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Farm PolicyNow What?

William H. Peterson

Dr. Peterson is the director of the Center for Economic Education and the Scott L. Probasco Jr. Professor of Free Enterprise at The University of Tennessee at Chattanooga.

President Reagan proclaims his new payments-in-kind (PIK) program to give farmers surplus grain plus cash if they cut production substantially in the next two years as “highly innovative.” Is it really? FDR had a similar program for cotton farmers, and President Kennedy had much the same scheme for feed-grain producers. Neither the Roosevelt nor Kennedy plan proved effective.

Indeed, more than a half-century of aggressive farm intervention costing hundreds of billions of dollars in subsidies spells out a record of unremitting failure and frustration, with the farmers themselves the ultimate losers.

In 1929, for example, President Hoover set up the Federal Farm Board to stabilize crop prices. By the end of his administration the Board had gone through more than $300 million of its $500 million in operating capital, with nothing to show for it but record farm foreclosures. Every time the Board had a modi-cure of success, production would shoot up, foreign markets would fade away, and heavy inventories would overhang the market like the sword of Damocles. Soon President Hoover recommended the next logical step of price intervention: production restrictions—withdrawing land from cultivation, slaughtering young animals, plowing under crops. President Roosevelt and his successors put these and other restrictions into practice.

Thus the pattern for some five decades of farm intervention was set: production incentives such as price supports and crop insurance, on the one hand, and production curbs such as acreage allotments and marketing quotas, on the other. Generally the production incentives have won, burdening the government and taxpayer with huge stockpiles of food and fiber over the years. The stockpiles, in turn, have forced the government into such welfare ventures as food stamps, school lunches, senior citizen “nutritional programs,” “Food for Peace” foreign giveaways, and so on.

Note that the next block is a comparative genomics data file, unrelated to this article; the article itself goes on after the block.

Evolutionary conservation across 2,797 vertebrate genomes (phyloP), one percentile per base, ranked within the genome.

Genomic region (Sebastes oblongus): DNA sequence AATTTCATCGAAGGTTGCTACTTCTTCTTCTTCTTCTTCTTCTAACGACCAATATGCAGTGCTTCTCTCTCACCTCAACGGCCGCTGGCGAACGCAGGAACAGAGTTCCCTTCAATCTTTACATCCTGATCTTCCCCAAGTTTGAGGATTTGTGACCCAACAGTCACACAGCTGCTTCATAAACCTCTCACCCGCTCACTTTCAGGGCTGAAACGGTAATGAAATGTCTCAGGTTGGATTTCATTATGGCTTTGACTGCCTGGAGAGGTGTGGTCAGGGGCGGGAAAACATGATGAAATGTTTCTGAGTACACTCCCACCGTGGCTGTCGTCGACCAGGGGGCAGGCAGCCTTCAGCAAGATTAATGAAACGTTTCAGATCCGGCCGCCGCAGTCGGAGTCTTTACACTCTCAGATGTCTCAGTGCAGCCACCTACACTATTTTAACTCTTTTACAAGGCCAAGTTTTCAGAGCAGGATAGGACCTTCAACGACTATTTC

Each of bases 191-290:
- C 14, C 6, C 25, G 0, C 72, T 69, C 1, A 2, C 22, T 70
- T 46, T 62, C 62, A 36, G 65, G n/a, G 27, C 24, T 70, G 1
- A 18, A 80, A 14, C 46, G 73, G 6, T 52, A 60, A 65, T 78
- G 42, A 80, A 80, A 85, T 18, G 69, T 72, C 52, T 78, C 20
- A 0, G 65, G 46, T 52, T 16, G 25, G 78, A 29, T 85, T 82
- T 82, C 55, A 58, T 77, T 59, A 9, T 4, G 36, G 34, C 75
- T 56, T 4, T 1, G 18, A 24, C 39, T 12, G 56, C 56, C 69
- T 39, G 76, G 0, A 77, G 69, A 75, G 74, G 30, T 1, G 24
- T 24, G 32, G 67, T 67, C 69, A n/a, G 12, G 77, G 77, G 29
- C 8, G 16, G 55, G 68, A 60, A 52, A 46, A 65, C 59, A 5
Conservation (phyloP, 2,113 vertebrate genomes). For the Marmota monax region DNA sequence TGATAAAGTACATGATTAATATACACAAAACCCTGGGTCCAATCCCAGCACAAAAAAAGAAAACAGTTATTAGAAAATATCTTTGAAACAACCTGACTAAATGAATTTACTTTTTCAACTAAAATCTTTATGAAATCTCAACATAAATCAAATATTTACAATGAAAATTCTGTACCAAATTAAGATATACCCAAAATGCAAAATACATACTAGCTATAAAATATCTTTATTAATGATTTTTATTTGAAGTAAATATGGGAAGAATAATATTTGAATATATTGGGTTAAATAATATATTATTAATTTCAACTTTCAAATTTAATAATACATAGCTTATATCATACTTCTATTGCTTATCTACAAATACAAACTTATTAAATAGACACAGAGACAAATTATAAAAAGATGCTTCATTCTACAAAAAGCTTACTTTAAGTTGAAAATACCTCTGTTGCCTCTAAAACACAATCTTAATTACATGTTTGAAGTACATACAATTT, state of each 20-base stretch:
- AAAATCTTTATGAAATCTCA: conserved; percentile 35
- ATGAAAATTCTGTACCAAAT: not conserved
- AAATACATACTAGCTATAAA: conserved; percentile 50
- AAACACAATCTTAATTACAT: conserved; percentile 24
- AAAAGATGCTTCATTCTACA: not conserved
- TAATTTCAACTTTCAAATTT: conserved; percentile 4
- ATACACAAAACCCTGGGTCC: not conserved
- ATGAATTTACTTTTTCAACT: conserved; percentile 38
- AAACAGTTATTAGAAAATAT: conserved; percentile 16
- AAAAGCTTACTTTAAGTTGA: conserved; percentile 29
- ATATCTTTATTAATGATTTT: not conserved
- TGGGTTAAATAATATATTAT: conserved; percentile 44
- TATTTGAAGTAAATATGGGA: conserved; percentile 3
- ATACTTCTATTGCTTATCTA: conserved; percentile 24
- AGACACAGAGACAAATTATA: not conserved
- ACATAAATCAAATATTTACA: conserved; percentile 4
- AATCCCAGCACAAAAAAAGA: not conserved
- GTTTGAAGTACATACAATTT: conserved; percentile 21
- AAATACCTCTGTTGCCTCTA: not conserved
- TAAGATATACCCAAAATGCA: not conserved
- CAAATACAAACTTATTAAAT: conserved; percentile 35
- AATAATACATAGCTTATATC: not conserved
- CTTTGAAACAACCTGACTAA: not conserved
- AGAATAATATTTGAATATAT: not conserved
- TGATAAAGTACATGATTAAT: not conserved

The rub with modern farm policy, then, is its useless and quite irrational attempt to repeal the law of supply and demand—to reinvent the wheel. The unhampered price mechanism, in other words, ever pulls supply and demand toward equilibrium, leading to optimum efficiency and economic growth and assuring that whenever shortages or surpluses do emerge they are fleeting and short-lived.

The further rub is that the farmer to be saved wasn’t. Ultimately he was burned and he, like his forebears, quit the farm for other pursuits, causing a massive change in the composition of the American population. The 1981 Statistical Abstract of the U.S. tells the story:

        Farm       Per cent
      population       of total
      (millions)       population
1930       30.5       24.9
1940       30.5       23.2
1950       23.0       15.3
1960       15.6       8.7
1970       9.7       4.8
1980       7.2       3.3

      In a like way, American agriculture, notwithstanding the lure of subsidies, offers fewer and fewer job opportunities as farmer-entrepreneurs have automated their production. Note how the number of full-time farm jobs, including those of farm operators, their family members doing farm work, and hired hands has plummeted over a 50-year span: